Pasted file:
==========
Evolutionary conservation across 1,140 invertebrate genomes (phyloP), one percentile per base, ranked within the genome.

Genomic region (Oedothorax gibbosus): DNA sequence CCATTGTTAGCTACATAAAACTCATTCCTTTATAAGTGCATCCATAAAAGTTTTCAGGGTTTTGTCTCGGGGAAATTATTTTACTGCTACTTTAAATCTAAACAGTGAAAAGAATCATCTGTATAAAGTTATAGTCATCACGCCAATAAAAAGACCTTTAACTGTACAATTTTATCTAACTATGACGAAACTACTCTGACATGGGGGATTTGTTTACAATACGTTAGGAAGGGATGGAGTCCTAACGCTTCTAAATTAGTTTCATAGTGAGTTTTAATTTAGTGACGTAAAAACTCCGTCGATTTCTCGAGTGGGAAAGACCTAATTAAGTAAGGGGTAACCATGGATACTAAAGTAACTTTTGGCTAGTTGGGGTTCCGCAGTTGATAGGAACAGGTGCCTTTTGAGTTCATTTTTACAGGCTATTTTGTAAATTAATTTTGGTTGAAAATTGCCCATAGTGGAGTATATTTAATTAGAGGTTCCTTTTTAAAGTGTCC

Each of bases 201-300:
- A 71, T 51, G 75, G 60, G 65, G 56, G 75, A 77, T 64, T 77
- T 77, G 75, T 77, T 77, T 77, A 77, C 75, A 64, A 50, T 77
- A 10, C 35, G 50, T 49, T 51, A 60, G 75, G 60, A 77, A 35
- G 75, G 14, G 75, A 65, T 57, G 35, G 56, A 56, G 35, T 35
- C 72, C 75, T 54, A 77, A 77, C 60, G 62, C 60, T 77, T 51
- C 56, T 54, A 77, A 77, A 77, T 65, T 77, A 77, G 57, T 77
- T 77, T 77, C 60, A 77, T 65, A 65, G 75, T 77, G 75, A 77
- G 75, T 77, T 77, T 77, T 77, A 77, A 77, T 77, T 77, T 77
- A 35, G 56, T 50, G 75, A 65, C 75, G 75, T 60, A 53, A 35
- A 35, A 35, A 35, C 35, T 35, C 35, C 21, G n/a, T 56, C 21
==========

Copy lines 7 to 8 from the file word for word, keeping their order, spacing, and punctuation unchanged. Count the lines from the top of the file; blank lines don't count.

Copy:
- G 75, G 14, G 75, A 65, T 57, G 35, G 56, A 56, G 35, T 35
- C 72, C 75, T 54, A 77, A 77, C 60, G 62, C 60, T 77, T 51